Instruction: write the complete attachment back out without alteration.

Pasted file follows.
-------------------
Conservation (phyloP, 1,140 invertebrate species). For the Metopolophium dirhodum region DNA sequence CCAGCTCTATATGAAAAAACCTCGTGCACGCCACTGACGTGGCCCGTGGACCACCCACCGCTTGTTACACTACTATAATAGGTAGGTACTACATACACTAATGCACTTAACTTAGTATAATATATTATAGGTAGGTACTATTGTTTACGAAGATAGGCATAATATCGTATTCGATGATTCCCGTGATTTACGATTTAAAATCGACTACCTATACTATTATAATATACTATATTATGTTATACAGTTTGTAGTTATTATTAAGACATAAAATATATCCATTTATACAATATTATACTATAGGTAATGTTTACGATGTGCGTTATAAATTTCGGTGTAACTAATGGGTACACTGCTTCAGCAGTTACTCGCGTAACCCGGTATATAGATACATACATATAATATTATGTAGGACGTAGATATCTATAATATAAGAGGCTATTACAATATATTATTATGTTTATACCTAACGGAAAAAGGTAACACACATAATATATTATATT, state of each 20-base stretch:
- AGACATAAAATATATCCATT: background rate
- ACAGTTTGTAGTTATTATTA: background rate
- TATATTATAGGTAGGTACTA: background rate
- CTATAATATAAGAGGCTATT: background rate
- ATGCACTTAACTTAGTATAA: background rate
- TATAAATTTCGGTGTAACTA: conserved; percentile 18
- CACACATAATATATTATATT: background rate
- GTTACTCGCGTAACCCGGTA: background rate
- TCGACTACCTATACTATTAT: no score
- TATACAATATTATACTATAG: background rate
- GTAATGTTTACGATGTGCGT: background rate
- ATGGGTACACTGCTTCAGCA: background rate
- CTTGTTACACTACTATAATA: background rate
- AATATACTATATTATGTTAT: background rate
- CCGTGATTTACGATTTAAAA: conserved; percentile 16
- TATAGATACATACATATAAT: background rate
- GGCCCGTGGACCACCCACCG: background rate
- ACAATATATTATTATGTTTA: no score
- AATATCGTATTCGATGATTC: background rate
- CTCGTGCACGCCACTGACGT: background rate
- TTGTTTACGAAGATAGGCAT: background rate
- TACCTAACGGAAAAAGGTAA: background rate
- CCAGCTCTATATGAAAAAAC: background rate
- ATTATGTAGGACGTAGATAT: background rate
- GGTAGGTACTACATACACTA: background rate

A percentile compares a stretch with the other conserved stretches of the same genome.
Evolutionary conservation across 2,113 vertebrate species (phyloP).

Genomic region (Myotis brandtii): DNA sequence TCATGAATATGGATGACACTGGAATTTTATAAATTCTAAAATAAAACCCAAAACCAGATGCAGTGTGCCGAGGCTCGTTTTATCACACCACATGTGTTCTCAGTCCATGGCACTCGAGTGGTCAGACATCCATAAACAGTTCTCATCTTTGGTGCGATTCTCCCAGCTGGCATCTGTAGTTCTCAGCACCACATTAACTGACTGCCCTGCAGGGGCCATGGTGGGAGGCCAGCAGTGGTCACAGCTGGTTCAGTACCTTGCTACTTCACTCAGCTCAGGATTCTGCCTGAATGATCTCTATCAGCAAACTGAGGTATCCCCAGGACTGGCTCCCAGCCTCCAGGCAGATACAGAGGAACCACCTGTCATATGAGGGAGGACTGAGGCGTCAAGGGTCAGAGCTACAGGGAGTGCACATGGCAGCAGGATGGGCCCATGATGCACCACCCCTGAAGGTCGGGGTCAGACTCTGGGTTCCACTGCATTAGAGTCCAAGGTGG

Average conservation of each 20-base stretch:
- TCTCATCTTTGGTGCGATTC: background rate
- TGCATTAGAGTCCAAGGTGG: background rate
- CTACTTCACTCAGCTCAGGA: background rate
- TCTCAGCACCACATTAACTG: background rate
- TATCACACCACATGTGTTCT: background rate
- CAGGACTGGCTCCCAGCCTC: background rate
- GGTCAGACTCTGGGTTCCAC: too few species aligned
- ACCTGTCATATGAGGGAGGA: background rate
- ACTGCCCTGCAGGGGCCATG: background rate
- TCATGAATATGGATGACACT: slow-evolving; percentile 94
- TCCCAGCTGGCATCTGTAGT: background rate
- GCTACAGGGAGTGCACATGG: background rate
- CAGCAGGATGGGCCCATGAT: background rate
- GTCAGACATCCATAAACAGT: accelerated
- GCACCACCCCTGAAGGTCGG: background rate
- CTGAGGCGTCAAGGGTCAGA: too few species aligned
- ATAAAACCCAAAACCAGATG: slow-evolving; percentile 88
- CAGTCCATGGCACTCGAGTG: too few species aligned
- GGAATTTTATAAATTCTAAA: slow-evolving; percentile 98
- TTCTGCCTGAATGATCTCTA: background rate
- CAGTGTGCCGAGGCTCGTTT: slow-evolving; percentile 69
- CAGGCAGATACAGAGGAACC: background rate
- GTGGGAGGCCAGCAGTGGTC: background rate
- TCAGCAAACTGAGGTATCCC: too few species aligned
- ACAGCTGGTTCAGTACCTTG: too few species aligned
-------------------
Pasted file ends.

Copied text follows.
Conservation (phyloP, 1,140 invertebrate species). For the Metopolophium dirhodum region DNA sequence CCAGCTCTATATGAAAAAACCTCGTGCACGCCACTGACGTGGCCCGTGGACCACCCACCGCTTGTTACACTACTATAATAGGTAGGTACTACATACACTAATGCACTTAACTTAGTATAATATATTATAGGTAGGTACTATTGTTTACGAAGATAGGCATAATATCGTATTCGATGATTCCCGTGATTTACGATTTAAAATCGACTACCTATACTATTATAATATACTATATTATGTTATACAGTTTGTAGTTATTATTAAGACATAAAATATATCCATTTATACAATATTATACTATAGGTAATGTTTACGATGTGCGTTATAAATTTCGGTGTAACTAATGGGTACACTGCTTCAGCAGTTACTCGCGTAACCCGGTATATAGATACATACATATAATATTATGTAGGACGTAGATATCTATAATATAAGAGGCTATTACAATATATTATTATGTTTATACCTAACGGAAAAAGGTAACACACATAATATATTATATT, state of each 20-base stretch:
- AGACATAAAATATATCCATT: background rate
- ACAGTTTGTAGTTATTATTA: background rate
- TATATTATAGGTAGGTACTA: background rate
- CTATAATATAAGAGGCTATT: background rate
- ATGCACTTAACTTAGTATAA: background rate
- TATAAATTTCGGTGTAACTA: conserved; percentile 18
- CACACATAATATATTATATT: background rate
- GTTACTCGCGTAACCCGGTA: background rate
- TCGACTACCTATACTATTAT: no score
- TATACAATATTATACTATAG: background rate
- GTAATGTTTACGATGTGCGT: background rate
- ATGGGTACACTGCTTCAGCA: background rate
- CTTGTTACACTACTATAATA: background rate
- AATATACTATATTATGTTAT: background rate
- CCGTGATTTACGATTTAAAA: conserved; percentile 16
- TATAGATACATACATATAAT: background rate
- GGCCCGTGGACCACCCACCG: background rate
- ACAATATATTATTATGTTTA: no score
- AATATCGTATTCGATGATTC: background rate
- CTCGTGCACGCCACTGACGT: background rate
- TTGTTTACGAAGATAGGCAT: background rate
- TACCTAACGGAAAAAGGTAA: background rate
- CCAGCTCTATATGAAAAAAC: background rate
- ATTATGTAGGACGTAGATAT: background rate
- GGTAGGTACTACATACACTA: background rate

A percentile compares a stretch with the other conserved stretches of the same genome.
Evolutionary conservation across 2,113 vertebrate species (phyloP).

Genomic region (Myotis brandtii): DNA sequence TCATGAATATGGATGACACTGGAATTTTATAAATTCTAAAATAAAACCCAAAACCAGATGCAGTGTGCCGAGGCTCGTTTTATCACACCACATGTGTTCTCAGTCCATGGCACTCGAGTGGTCAGACATCCATAAACAGTTCTCATCTTTGGTGCGATTCTCCCAGCTGGCATCTGTAGTTCTCAGCACCACATTAACTGACTGCCCTGCAGGGGCCATGGTGGGAGGCCAGCAGTGGTCACAGCTGGTTCAGTACCTTGCTACTTCACTCAGCTCAGGATTCTGCCTGAATGATCTCTATCAGCAAACTGAGGTATCCCCAGGACTGGCTCCCAGCCTCCAGGCAGATACAGAGGAACCACCTGTCATATGAGGGAGGACTGAGGCGTCAAGGGTCAGAGCTACAGGGAGTGCACATGGCAGCAGGATGGGCCCATGATGCACCACCCCTGAAGGTCGGGGTCAGACTCTGGGTTCCACTGCATTAGAGTCCAAGGTGG

Average conservation of each 20-base stretch:
- TCTCATCTTTGGTGCGATTC: background rate
- TGCATTAGAGTCCAAGGTGG: background rate
- CTACTTCACTCAGCTCAGGA: background rate
- TCTCAGCACCACATTAACTG: background rate
- TATCACACCACATGTGTTCT: background rate
- CAGGACTGGCTCCCAGCCTC: background rate
- GGTCAGACTCTGGGTTCCAC: too few species aligned
- ACCTGTCATATGAGGGAGGA: background rate
- ACTGCCCTGCAGGGGCCATG: background rate
- TCATGAATATGGATGACACT: slow-evolving; percentile 94
- TCCCAGCTGGCATCTGTAGT: background rate
- GCTACAGGGAGTGCACATGG: background rate
- CAGCAGGATGGGCCCATGAT: background rate
- GTCAGACATCCATAAACAGT: accelerated
- GCACCACCCCTGAAGGTCGG: background rate
- CTGAGGCGTCAAGGGTCAGA: too few species aligned
- ATAAAACCCAAAACCAGATG: slow-evolving; percentile 88
- CAGTCCATGGCACTCGAGTG: too few species aligned
- GGAATTTTATAAATTCTAAA: slow-evolving; percentile 98
- TTCTGCCTGAATGATCTCTA: background rate
- CAGTGTGCCGAGGCTCGTTT: slow-evolving; percentile 69
- CAGGCAGATACAGAGGAACC: background rate
- GTGGGAGGCCAGCAGTGGTC: background rate
- TCAGCAAACTGAGGTATCCC: too few species aligned
- ACAGCTGGTTCAGTACCTTG: too few species aligned